Niagara Gazette

Crime

November 28, 2013

Norton Labs burglars caught with camera

Niagara Gazette — Lockport police broke a long-standing burglary case Monday, using motion-sensing cameras to help catch a pair of suspects.

Lockport Police Detective Captain Rick Podgers said the Norton building, located at 519 Mill St., has been burglarized a number of times over the last several months — and police now believe they have caught the two men responsible.

Ryan J. Milstead, 24, of Washington Street and Nicholas A. Cousins, 20, of Jackson Street, were both charged Monday with third-degree burglary and criminal possession of burglary tools. Both have been arraigned in Lockport City Court.

The two entered through a boarded up opening at the rear of the building at about 2:37 p.m. Monday, which is the time the illegal entry was caught by the police’s new motion sensor cameras, which sent a text message to Podgers.

Police responded quickly, setting up a perimeter around the building and finding footprints in the snow. The Niagara County Sheriff’s Office K-9 unit responded to assist.

After a long and extensive search, the two suspects were found in the building, at the top of a large structure described as a silo, Podgers said.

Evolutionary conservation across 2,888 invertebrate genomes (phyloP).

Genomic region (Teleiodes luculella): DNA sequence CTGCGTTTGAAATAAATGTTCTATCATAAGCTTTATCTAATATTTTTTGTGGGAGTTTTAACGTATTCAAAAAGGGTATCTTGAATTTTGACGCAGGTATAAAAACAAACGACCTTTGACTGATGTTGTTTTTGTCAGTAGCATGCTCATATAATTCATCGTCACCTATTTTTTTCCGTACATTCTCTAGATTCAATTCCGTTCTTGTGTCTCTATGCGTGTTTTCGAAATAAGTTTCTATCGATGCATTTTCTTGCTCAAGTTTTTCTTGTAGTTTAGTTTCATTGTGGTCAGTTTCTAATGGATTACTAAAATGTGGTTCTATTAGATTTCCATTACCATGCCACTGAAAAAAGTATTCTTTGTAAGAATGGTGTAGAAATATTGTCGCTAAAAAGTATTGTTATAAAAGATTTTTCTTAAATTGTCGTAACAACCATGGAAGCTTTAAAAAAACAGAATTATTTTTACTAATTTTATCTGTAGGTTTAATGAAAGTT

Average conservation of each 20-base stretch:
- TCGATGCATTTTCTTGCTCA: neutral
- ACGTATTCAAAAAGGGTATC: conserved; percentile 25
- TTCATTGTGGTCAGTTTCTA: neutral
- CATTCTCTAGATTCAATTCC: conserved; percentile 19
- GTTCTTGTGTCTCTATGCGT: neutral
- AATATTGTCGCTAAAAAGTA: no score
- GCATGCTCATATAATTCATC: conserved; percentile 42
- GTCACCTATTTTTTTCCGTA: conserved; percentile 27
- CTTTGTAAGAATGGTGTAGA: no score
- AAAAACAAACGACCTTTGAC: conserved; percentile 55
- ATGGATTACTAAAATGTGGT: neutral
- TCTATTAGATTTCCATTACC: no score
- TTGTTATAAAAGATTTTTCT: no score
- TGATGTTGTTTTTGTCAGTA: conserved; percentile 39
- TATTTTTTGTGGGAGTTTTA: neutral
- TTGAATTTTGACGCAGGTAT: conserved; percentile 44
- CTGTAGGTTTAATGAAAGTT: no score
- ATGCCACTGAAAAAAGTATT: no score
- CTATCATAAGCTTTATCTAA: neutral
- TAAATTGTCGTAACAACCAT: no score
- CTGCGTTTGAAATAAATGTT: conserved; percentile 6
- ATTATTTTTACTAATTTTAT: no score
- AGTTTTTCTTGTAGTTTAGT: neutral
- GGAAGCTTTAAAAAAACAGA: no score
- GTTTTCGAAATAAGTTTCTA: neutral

”The dog found them hiding on top,” he said. “Officers still couldn’t see them but the dog was able to find them.”

Milstead and Cousins were found with burglary tools and bolt cutters, Podgers said. They signed confessions. Norton Laboratories, Inc. was founded in 1916 by Charles Norton and William R. Seigle. The plant initially consisted of seven buildings, including a factory, boiler room, factory office, front office, machine shop and two warehouses. Norton originally manufactured metallic magnesium during World War I and later expanded its product line to include molded plastic handles for pots and pans, camera parts, automotive parts and circuit boards.

In 1958, Norton Labs was acquired by Auburn Plastics, which was based in Auburn. The company operated as a division under Auburn Plastics and continued to manufacture its products under the Norton Labs name. Norton Labs moved its plant to a single building located across the street from its former site on Mill Street in 1971. Ten years later, Norton Labs closed. The building now serves as a storage site.

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